The Great Gatsby

Summary and Analysis of Chapter 9

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Chapter Nine

Like insects, reporters and gossipmongers swarm around Gatsby's mansion after his death. They immediately busy themselves with spreading grotesquely exaggerated stories about his murder, his life, and his relationships. Nick tries to give Gatsby a funeral as grand as his parties, but finds that Gatsby's enormous circle of acquaintances has suddenly evaporated. Many, like Tom and Daisy Buchanan, have simply skipped town, while others, including Meyer Wolfsheim and Kilpspringer, flatly refuse to attend the funeral.

Nick tracks down Gatsby's father, Henry C. Gatz, a solemn old man left helpless and distraught by the death of his son. Gatz shows Nick a book in which the young Gatsby kept a self-improvement schedule; nearly every minute of his day was meticulously planned. The only other attendee at Gatsby's funeral is Owl Eyes, the melancholy drunk who was so astonished by Gatsby's library.

Nick meets with Jordan Baker, who recalls their conversation about how bad drivers are only dangerous when two of them meet. She tells Nick that she and he are both "bad drivers," and are therefore a treacherous combination. When Nick ends their affair, she suddenly claims to be engaged to another man.

Months later, Nick runs into Tom Buchanan on New York's Fifth Avenue. Tom admits that it was he who sent Wilson to Gatsby's; he shows no remorse, however, and says that Gatsby deserved to die. Nick reflects that Tom and Daisy are capable only of cruelty and destruction; they are kept safe from the consequences of their actions by their fortress of wealth and privilege.

Nick, repulsed by the shallow and brutal East, determines to return to the Midwest. He reflects that he, the Buchanans, Gatsby, and Jordan are all Westerners who came east; perhaps they all possess some deficiency which makes them unsuitable to Eastern life. After Gatsby's death, the East is haunted, grotesque; the Midwest, by contrast, now seems as idyllic as a scene on a Christmas card.

Staring at the moon on his last night in West Egg, Nick imagines a primeval America, an America made for dreamers like Gatsby. The green light at the end of Daisy's dock is like the green continent of America, beckoning its legions of dreamers. Gatsby, for all his greatness, failed to realize that the American Dream was already dead when he began to dream it: his goals, the pursuit of wealth and status, had long since become empty and meaningless. Nick muses that contemporary Americans are "boats against the current, borne back ceaselessly into the past"; any attempt to progress, to move forward, is ultimately futile.

Analysis

The final line of The Great Gatsby is one of the most famous in American literature, and serves as a sort of epitaph for both Gatsby and the novel as a whole.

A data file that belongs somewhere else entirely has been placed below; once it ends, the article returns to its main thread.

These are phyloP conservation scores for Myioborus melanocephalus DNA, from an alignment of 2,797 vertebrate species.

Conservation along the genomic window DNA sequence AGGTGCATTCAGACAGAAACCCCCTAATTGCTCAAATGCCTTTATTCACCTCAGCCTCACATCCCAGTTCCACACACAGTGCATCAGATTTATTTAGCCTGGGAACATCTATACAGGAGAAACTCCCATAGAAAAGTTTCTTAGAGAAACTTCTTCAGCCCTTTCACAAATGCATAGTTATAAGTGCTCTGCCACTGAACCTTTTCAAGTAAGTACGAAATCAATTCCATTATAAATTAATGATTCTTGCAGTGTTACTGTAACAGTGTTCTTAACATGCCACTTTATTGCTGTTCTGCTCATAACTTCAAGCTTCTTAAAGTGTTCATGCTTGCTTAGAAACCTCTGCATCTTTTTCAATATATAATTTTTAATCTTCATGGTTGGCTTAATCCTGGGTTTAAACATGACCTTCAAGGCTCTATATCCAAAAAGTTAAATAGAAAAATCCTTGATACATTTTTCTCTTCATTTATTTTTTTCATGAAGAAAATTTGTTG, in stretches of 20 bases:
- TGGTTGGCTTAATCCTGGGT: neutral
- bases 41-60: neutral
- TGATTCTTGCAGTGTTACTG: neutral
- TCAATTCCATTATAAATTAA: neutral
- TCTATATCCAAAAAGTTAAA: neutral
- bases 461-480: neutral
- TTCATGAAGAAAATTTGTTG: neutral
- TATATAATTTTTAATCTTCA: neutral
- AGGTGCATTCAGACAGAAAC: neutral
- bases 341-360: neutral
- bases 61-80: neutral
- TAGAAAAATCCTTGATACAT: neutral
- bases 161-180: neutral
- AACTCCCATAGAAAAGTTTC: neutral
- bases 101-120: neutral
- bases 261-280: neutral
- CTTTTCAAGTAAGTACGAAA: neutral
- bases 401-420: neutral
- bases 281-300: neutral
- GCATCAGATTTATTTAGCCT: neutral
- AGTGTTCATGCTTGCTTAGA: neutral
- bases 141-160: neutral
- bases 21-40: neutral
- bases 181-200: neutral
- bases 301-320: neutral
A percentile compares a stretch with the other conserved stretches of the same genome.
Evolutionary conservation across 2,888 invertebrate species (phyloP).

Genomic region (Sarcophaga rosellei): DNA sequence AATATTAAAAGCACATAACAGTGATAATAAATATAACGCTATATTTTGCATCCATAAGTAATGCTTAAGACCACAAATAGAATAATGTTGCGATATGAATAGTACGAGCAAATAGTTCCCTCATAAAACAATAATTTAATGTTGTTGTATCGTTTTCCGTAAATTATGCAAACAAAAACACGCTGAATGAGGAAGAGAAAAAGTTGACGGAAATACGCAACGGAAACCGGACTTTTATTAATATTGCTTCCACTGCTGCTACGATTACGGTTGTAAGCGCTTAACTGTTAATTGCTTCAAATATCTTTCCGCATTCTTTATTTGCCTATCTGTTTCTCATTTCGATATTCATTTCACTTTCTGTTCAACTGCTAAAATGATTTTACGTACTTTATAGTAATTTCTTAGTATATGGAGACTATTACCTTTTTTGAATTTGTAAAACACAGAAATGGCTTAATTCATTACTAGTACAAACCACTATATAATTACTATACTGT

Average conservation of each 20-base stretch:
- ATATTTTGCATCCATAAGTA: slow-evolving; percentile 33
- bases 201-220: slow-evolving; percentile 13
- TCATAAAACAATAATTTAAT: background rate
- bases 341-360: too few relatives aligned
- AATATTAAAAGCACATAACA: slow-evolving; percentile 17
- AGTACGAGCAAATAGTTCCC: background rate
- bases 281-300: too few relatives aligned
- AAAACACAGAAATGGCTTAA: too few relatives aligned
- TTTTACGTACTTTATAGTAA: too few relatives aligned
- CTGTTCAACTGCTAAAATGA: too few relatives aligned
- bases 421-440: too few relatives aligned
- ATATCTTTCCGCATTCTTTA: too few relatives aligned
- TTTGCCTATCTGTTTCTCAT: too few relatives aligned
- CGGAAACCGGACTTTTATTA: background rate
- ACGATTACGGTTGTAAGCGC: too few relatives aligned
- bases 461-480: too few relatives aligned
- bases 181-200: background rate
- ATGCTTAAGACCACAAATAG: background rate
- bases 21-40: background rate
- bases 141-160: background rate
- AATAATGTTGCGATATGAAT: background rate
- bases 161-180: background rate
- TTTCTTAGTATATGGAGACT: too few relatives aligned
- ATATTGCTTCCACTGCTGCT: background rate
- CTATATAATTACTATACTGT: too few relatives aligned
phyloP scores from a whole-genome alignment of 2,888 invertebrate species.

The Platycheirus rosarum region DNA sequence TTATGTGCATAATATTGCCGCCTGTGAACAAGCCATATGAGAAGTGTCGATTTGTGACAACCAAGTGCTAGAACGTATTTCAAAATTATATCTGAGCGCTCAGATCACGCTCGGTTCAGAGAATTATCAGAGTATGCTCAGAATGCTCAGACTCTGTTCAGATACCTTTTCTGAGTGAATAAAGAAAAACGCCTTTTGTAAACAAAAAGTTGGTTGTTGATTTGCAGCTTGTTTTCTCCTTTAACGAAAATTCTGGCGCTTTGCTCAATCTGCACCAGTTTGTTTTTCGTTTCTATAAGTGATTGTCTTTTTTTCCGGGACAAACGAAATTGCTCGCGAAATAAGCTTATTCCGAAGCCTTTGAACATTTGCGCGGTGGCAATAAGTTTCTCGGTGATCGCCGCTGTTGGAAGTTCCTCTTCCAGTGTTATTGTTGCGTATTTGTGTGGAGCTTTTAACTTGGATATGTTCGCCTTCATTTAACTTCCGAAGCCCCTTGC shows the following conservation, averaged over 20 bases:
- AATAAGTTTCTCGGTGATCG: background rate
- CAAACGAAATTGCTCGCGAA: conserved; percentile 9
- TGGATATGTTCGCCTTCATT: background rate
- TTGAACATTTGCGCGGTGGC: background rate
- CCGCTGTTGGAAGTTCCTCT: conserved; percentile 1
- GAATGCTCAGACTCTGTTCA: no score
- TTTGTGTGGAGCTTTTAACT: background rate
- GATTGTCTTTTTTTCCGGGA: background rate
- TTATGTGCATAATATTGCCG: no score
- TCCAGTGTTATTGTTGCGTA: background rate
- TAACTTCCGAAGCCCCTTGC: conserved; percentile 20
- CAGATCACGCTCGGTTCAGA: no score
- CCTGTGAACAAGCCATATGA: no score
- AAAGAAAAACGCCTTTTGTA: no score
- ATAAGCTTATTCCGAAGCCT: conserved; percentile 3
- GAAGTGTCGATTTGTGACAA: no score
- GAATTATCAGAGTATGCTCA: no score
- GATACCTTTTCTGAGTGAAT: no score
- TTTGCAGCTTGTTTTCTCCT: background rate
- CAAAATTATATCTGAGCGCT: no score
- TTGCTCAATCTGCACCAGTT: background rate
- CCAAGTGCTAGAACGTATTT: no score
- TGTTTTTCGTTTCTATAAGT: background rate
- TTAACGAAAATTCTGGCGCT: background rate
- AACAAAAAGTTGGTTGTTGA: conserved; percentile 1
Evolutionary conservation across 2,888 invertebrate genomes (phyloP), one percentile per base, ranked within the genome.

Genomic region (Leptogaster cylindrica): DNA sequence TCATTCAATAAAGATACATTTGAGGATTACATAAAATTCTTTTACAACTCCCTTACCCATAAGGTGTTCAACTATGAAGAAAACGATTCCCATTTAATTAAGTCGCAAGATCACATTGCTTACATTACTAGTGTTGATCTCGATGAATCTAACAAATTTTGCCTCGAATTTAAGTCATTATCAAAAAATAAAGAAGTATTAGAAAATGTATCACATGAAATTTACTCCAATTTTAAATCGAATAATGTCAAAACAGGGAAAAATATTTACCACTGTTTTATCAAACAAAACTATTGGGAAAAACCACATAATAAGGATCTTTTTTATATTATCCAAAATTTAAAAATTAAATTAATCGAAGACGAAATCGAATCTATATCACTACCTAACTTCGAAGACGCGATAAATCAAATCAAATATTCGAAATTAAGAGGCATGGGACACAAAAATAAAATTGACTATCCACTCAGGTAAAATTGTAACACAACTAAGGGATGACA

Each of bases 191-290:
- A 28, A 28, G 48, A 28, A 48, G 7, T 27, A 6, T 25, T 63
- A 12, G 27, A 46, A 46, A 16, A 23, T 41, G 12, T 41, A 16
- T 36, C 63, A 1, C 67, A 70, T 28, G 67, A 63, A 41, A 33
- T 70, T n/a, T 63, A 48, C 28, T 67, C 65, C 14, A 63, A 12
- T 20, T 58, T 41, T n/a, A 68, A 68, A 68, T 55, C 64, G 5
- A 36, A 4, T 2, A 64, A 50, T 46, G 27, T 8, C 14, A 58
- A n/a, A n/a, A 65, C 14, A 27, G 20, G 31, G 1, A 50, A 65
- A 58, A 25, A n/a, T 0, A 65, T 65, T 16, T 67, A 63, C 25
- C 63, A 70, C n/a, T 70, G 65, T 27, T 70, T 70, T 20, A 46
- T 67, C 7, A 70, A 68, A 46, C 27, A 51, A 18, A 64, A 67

So we beat on, boats against the current, borne back ceaselessly into the past.

Here, Nick reveals Gatsby's lifelong quest to transcend his past as ultimately futile. In comparing this backward-driving force to the current of a river, Fitzgerald presents it as both inexorable and, in some sense, naturally determined. It is the inescapable lot of humanity to move backward. Therefore, any attempt at progress is the result of hubris and outsized ambition.

Nick, in reflecting on America as a whole, links its fate to Gatsby's. America, according to Fitzgerald, was founded on the ideals of progress and equality. The America envisioned by its founders was a land made for men like Gatsby: it was intended as a place where visionary dreamers could thrive. Instead, people like Tom and Daisy Buchanan have recreated the excesses of the European aristocracy in the New World. Gatsby, for all his wealth and greatness, could not become a part of their world; his noble attempt to engineer his own destiny was sabotaged by their cruelty and by the stunted quality of their imaginations. Fitzgerald's America is emphatically not a place where anything is possible: just as America has failed to transcend its European origins, Gatsby, too, cannot overcome the circumstances of his upbringing.

Though Nick worships Gatsby's courage and capacity for self-reinvention, he cannot approve of either his dishonesty or his criminal dealings. Gatsby, both while he is alive and after his death, poses an insoluble challenge to Nick's customary ways of thinking about the world. Nick firmly believes that the past determines who we are: he suggests that he, and all the novel's characters, are fundamentally Westerners, and thus intrinsically unsuited to life in the East. The West, though it was once emblematic of the American desire for progress, is presented in the novel's final pages as the seat of traditional morality, an idyllic heartland, in stark contrast to the greed and depravity of the East.

It is important to note that the Buchanans lived in East Egg, and Gatsby in West Egg; therefore, in gazing at the green light on Daisy's dock, Gatsby was looking East. The green light, like the green land of America itself, was once a symbol of hope; now, the original ideals of the American dream have deteriorated into the crass pursuit of wealth. In committing his extraordinary capacity for dreaming to his love for Daisy, Gatsby, too, devoted himself to nothing more than material gain. In Fitzgerald's grim version of the Roaring Twenties, Gatsby's ruin both mirrors and prefigures the ruin of America itself.